Page Editor: Emily Lawson, 754-0424 LAKE CITY REPORTER LOCAL & STATE THURSDAY, SEPTEMBER 25, 2014 7A $ 1 0 0 0 0 m i n c u o r g 1 5 1 % A P Y* D e p o s i t s a r e f e d e r a l l y i n s u r e d b y t h e N C U A a U S G o v e r n m e n t A g e n c y f o r u p t o $ 2 5 0 0 0 0 A n n u a l P e r c e n t a g e Y i e l d ( A P Y ) e f f e c t i v e 8 / 2 8 / 2 0 1 4 a n d s u b j e c t t o c h a n g e a t a n y t i m e 2 5 m o n t h A P R i s 1 5 0 % 3 6 0 p e n a l t y d a y s O f f e r e x p i r e s 9 / 3 0 / 1 4 2 5 m o n t h C D S p e c i a l F e d e r a l l y I n s u r e d b y t h e N C U A Each off ice i ndep enden tly o w ned and oper atedWere Moving!We will be in our NEW LOCATION Monday, September 29th618 SW Florida Gateway Drive(down from Camping World)752-6575 said. When it comes to teaching children about banned books, Tyson said the best way to do it is to explain the importance of thinking for themselves. She illustrates what thinking for themselves means through a book. One of the best books that does that is Stephanies Ponytail by Robert Munsch. The book starts with a little girl going to school with her hair in a ponytail. Her peers tell her it looks ugly, but she says she doesnt care and keeps her hair in a ponytail. The next day everyone is wearing their hair in a ponytail. So to be different, Stephanie goes to school the following day with her hair in a side ponytail. Again, the other kids tell her it looks ugly, she says she doesnt care, and the following day, the other students are wearing their hair just like Stephanie wore her hair the day before. Each day Stephanie wears her hair in a new way each days do more ridiculous than the previous days, and then all of her classmates copy her hairstyle. Finally, she tells everyone that shes going to shave her head. So the next day, the teacher gets to school with a shaved head. The boys arrive at school with shaved heads and then the girls come also with shaved heads. Then, Stephanie gets to school. But instead of having her head shaved, her hair is in a ponytail, just the way she liked it. The book shows the dangers of letting oth ers think for you, Tyson said. If the students had thought for themselves, they never would have shaved their heads. Instead, they let some one else choose their hairstyle, and they ended up with something they hated, she said. Banned Book Week is about the dangers of censorship, which isnt exactly what Stephanies Ponytail is about, Tyson said. When you allow people to censor what you can read, youre not thinking for yourself, she said. Its important for children to understand the concept of censorship because many books that have been banned across the U.S. are childrens books like those in the Captain Underpants series, Tyson said. Even Little Red Riding Hood has been banned. If its something that appeals to them and gets them to read, I dont see whats wrong with it, she said. BANNEDContinued From 1A SARAH LOFTUS/Lake City ReporterColumbia County Public Library Director Debbie Paulson reads the introduction to Harry Potter and the Half-blood Prince, the sixth in the seven-book series by English author J.K. Rowling. Some people have tried to ban this series due to its references to witchcraft.and Brooks are being held in the Taylor County Jail. For more than a year, at least five guards, including Simmons and Brooks, allegedly helped the Bloods, Folk and MPR Money, Power, Respect gangs by smuggling drugs, cell phones and cigarettes into the prison in exchange for thousands of dollars in payments, according to probable-cause affidavits. The MPR gang is said to have a stronghold on Columbia Correctional Institution in Lake City. A gang member there bragged on Instagram of making large sums of money selling cell phones within the prison, according to an arrest warrant. He allegedly said he made more than $12,000 on one partial shipment of cell phones. Last fall, Brooks and Simmons ordered inmate David Powell to be removed after he threatened to expose the operation, according to the allegations. Powell survived two botched attempts on his life in which other inmates stabbed him. Sources familiar with similar investigations said the Taylor County cases are the only ones in recent history in which corrections workers have been charged with ordering an inmate to be killed. But the way the guards are alleged to have been paid for sneaking contraband into the Perry prison and the manner in which the gangs operated their criminal enterprise --outlined in detail in the Simmons and Brooks cases --is all too common in the Florida corrections system where, by the agencys own estimates, at least 10 percent of the 100,000 inmates are affiliated with gangs. Probable-cause affidavits accompanying the arrests of the guards read like a script from a cable television show. The gangs allegedly paid Simmons up to $24,000 for eight trips to Tampa, where he picked up drugs and cell phones from the brother of inmate David Cancel, a one-time high-ranking gang member. Cancel then sold the goods for a profit. Simmons would wear a heavy jacket in warm weather to let gang members know when he had goods for sale, the documents say. Brooks, described as the alpha member of the prisons Bloods gang, allegedly sold MDMA, also known as Molly, and synthetic marijuana known as K-2, or spice, for between $50 and $300, according to court records. Powell, at one time an elite member of one of the gangs, got sideways with the guards when he caught Brooks giving a cell phone to an inmate and threatened to expose him, the documents allege. Simmons spread the word to other inmates that Powell was ratting out Brooks. While outside at the recreation yard the next day, Powell was jumped by several gang members and stabbed, but not seriously. After the first bun gled attempt on Powells life, Brooks, a strapping 33-year-old who earned $32,000 a year, pretended to sympathize with the inmate and offered to set up a fight between Powell and other gang members. The next day, Brooks and Simmons sent another inmate to finish the job on Powell, according to the allegations. Former guard Valshantaya Cook --who wasnt supposed to be working in the dorm but who was sent there by another guard in on the plot --was accused of giving inmate Ernest Harrington entre into Powells dorm. Harrington stabbed Powell in the hand, but, again, Powell escaped serious injury. Cook later told other guards that Harrington was not involved in the attack on Powell. Cook was charged with a variety of crimes, including money laundering, bringing contraband into a prison and aggravated assault with a deadly weapon. Lawyers for Brooks and Simmons either did not return calls or did not want to speak on the record. Trials, postponed repeatedly in part because inmates who snitched on the guards and other gang members have been moved from the Perry institution, are set for November. Sources close to the cases expect further delays. Drugs and cigarettes are the backbone of the black-market economy run by gangs in the Perry prison and others throughout the country. But cell phones like those alleged to have been slipped into the prison by Simmons, Brooks and their cohorts are an even bigger commodity. Smart phones allow gang members to communicate with each other by text or phone within and between institutions. And, perhaps more importantly, the cell phones are the conduit for financial transactions in which inmates can pump money into prepaid debit cards in the possession of guards. Investigators who uncovered the Taylor County guard-gang conspiracy exposed how inmates allegedly used MoneyPak payments to Green Dot cards --available at most convenience stores --to shuttle money to Simons and Brooks, their relatives or others involved. According to court records, heres how the scheme worked: A relative or friend of one of the gang members would purchase a MoneyPak payment --often for up to $300 --and receive a 14-digit code. Inmates would get a text with the code on it, then use their cell phones and the code to transfer funds onto Green Dot cards possessed by Brooks, Simmons or one of their aides. This method of transferring money allows the staff to launder the funds to minimize detection by law enforcement, Aubrey Land, the Department of Corrections investigator responsible for the arrests, wrote in probable-cause documents. Land is one of four investigators who sued the Department of Corrections earlier this year after Gov. Rick Scotts inspector general refused to grant them whistleblower protection. The investigators were concerned about retaliation after exposing the 2010 gassing death of Randall Jordan-Aparo, an inmate at Franklin Correctional Institution. The Perry busts mirror what Land, in transcripts associated with the whistleblower lawsuit, said he and fellow whistleblower John Ulm and Department of Corrections investigator James Padgett uncovered at the Panhandle prison where Jordan-Aparo died. Other sources intimate with Florida prisons say similar relationships between guards and gangs throughout the state are responsible for myriad crimes, including inmateon-inmate deaths that remain unsolved. Combating gangs should be one of prison officials top priorities, said Jim McDonough, a former Department of Corrections secretary under Gov. Jeb Bush. Prison workers make relatively little money and often work in communities where the institutions are the major employer. Guards too easily can be lured by money and the power that accompanies a prominent role as a purveyor of popular black-market goods. But they need an organization for the dis tribution in essence to allow their illegal trade to go on. And they turn to an organization in prison that they think is helpless, that organization is something that always exists on the outside might be a gang. But very quickly, the inmates understand and exploit the vulnerability (of the guards), McDonough said. The power shifts pretty damn quick. The inmates now have power over the very guards that they have allowed to partner for a trade. Crews has been on a mission to ferret out corrupt and abusive guards since The Miami Herald reported earlier this year about mentally ill inmate Darren Rainey, who died at Dade Correctional Institution after guards allegedly forced him to shower in scalding hot water as punishment two years ago. Crews acknowledged he has focused on ridding his agency of the worst of the worst over the past two months. Hes fired 45 guards and traveled to every prison in the state to share his zero-tolerance abuse and corruption policy with staff. He said he intends to apply that same policy to guards who bring in contraband and endanger the safety of other staff as well as inmates. My hope would be one day we eradicate our system of all of that type behavior. But is it going to take a little while? Yes, Crews told The News Service of Florida this week. Some guards fall prey to the temptation of sneaking in cell phones because of the cash rewards, Crews said. Until now, the consequences were not harsh enough, the secretary indicated. If you just bring them in a room, you tell them to cough and tell them to take off their uniform, you put them in their clothes and then they walk out the door, there really is no deterrent because theres too much money changing hands with this, he said. Pointing to an Okeechobee Correctional Institution guard who was fired Thursday for bringing 12 cell phones and chargers into the prison, Crews said he is intent on forcing workers to understand that he means what he says. When you have an incident happen, maybe they walk out in their street clothes but they walk out in handcuffs and they are criminally charged. If that doesnt get the attention of our staff, I honestly dont know what will. But is it going to be something that happens overnight? No. We didnt get into this position overnight, he said. PRISONSContinued From 1A Associated PressWINTER PARK Floridas so-called hurricane tax will finally come off the insurance bills of its residents. Citizens Property Insurance agreed Wednesday to remove a 1-percent surcharge on homeowner and auto insurance policies, including the policies of people who arent even Citizens customers. The surcharge will end in July 2015, two years earlier than planned. Citizens officials said the assessment could end early because the insurer is expected to have enough money to pay off money borrowed in 2007. The state-created Citizens was forced to borrow money to pay off claims after slow-moving Hurricane Wilma lumbered through South Florida nearly a decade ago. Under state law, Citizens can place an assessment on most insurance bills, including auto insurance policies, to cover any losses. But Citizens like the rest of Floridas insurance industry has been able to build up a surplus since the state has not sustained a direct hit from a hurricane since Wilma. Citizens, with nearly 934,000 policyholders, is supposed to be the states insurer of last resort but it is now the states largest property insurer. Citizens officials estimate that the extra charge has cost some Floridians more than $1,000 since it was first put in place. This is the second hurricane tax now in place that will be removed from insurance bills. State officials earlier this year agreed to end next year a separate 1.3 percent surcharge that was also placed on insurance bills to pay off claims related to Hurricane Wilma. That surcharge, which is tied to the Florida Hurricane Catastrophe Fund, will come off bills this coming January.Hurricane charge on insurance bills will be removed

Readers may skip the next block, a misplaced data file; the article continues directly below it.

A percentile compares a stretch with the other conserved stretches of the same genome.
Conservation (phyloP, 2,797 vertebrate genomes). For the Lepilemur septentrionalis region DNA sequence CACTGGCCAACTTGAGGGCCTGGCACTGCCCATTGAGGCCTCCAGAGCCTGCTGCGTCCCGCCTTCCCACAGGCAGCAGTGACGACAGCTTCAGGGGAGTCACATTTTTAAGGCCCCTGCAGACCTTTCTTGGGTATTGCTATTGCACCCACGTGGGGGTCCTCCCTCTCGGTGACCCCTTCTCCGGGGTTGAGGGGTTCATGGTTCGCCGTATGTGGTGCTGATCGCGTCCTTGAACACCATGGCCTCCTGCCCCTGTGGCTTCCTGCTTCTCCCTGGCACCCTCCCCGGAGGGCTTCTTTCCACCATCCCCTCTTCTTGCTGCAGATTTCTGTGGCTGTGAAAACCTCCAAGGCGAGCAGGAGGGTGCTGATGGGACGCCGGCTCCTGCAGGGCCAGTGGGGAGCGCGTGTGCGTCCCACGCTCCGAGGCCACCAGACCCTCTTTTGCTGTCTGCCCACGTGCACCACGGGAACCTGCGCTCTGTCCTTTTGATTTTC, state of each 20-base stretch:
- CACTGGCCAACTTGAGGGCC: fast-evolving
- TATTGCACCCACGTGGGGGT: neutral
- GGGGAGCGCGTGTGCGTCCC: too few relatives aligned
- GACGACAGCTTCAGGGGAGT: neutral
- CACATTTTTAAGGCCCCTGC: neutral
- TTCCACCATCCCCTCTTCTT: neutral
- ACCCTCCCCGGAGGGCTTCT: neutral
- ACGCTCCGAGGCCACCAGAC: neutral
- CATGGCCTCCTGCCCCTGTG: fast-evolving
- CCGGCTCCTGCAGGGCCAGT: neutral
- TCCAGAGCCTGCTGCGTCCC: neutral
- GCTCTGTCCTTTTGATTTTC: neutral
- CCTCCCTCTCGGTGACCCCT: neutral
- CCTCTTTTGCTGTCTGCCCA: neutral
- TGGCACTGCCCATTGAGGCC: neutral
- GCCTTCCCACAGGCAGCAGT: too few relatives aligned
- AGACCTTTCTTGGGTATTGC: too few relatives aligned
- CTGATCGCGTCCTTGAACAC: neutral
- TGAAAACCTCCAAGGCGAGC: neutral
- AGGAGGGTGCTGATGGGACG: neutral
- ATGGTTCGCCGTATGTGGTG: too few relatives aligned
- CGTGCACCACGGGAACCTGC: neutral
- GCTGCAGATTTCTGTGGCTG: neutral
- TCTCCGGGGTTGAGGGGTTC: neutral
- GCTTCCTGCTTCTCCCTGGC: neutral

8A THURSDAY, SEPTEMBER 25, 2014 LOCAL LAKE CITY REPORTER Page Editor: Emily Lawson, 754-0424 NO WAITINGComprehensive Exams TODAY or TOMORROW 752-2336 Open 6 Days A WeekMon. Sat.Evening Appointments Availablewww.theaspendentalgroup.com1788 S.W. Barnett WayHwy. 47 South Ask About CareCredit and other nancing available (wac) A Special Welcoming Gift For You We Are Offering: Soft-Touch Initial Exam (ADA-00110) Panoramic X-Ray (ADA-00330) Diagnosis (if needed)COUPON #008$2900For OnlyThe policy of our oce is that the patient and any other person responsible for payment has a right to refuse to pay, cancel payment, or be reimbursed for payment for any service, examination, or treatment if performed as a result of and within 72 hours of responding to the advertisement for the free, discounted fee, examination or treatment.With This Ad REGULARLY $217.00 A SAVINGS OF $188.00 Your local home town dentist Saturday & Evening Appointments Available!Dr. Robert J. Harvey Dr. Rameek McNair Following a less than ideal summer growing season, Mother Nature continues to add insult to injury. September is prime time for peanut harvest in North Florida, and some farmers are saying they are doing a better job of peanut planting. They say this because the peanuts dug on September 1 were rained on 13 days straight after digging, and by the time they were finally loaded on the truck, they are pretty confident that one third of the crop had fallen off the vines. Those will emerge next spring as weeds. Peanuts are also very sensitive to leaf diseases. Since about August 28, farmers have struggled to treat fields with fungicides and are seeing high levels of a disease called Late Leaf Spot in the local peanut crop. This is a result of wet plant canopies and cooler conditions. Plant pathologists recommend farmers spray peanuts that will not be harvested in the next 14 days when disease conditions are prevalent and environmental conditions are good for disease pressure. However, that has been easier said than done. Daily rainfall has been the biggest factor. Some fields are too muddy to hold up equipment and others are ready to be harvested. Without dry soils to dig through, and sunshine to dry the peanut vines before harvest, harvesting operations throughout North Florida are at a virtual standstill. The short-term forecast does not look very promising right now. Peanut farmers like to say that anyone can plant peanuts, and anyone can grow peanuts. However the most challenging part of peanut production is harvesting. Harvesting requires specialized equipment including peanut diggers and peanut combines. Labor requirements are also high for operating equipment and hauling peanuts to local buying points. The sandy soils of Columbia County are a blessing at harvest time, because peanuts are much easier to dig in dry sandy soil than they are in heavy soils that hold more water and become muddy and sticky when rainfall is high. The beginning of peanut harvest has been conducted under too-wet conditions because of the rainy weather pattern. Peanuts are very unforgiving about harvest timing because at maturity the pod or peanut hull will separate from the plant. Additionally, when each pod matures, the seed inside will begin to sprout if harvesting is delayed. After digging, farmers in the area are using vine conditioners that gently lift the vines and separate the leaves from the soil where heavy rain had pressed the leaves into the surface. This can reduce drying time and potentially save farmers waiting time, and improve harvesting. The peanut combine works by shredding the vines and separating the nuts off the vines, which are blown by air into a basket on top of the combine. Sometimes farmers will say the peanut vines are like a wet dish rag. A farmer needs peanut vines to be crisp and dry for a combine to work effectively. So where does the adding insult to injury come into the picture? The injury was some area fields receiving only 12.9 of rain from May 16 through August 25. This was barely enough to eke out a crop in most dryland fields. Scientists recommend 25-30 of rain for a peanut crop. The insulting part of this is that we have received 12.5 from August 30 to Sept 17. Area farmers received as much rain in 19 days, preventing harvest operations, as in the previous 100 days when the crop was growing. Peanut farmers face tough challenge Barely enough rain during the summer to eke out a crop, too much rain lately to harvest it. COURTESY PHOTOSThe I.C. Terry Farm runs a peanut vine conditioner to prepare peanuts for harvest in Columbia County. Mace Mace Bauer works with the Columbia County Extension of the University of Florida Institute of Food and Agricultural Sciences. Area peanut farmers are seen preparing their crop in April 2014 before the planting season began.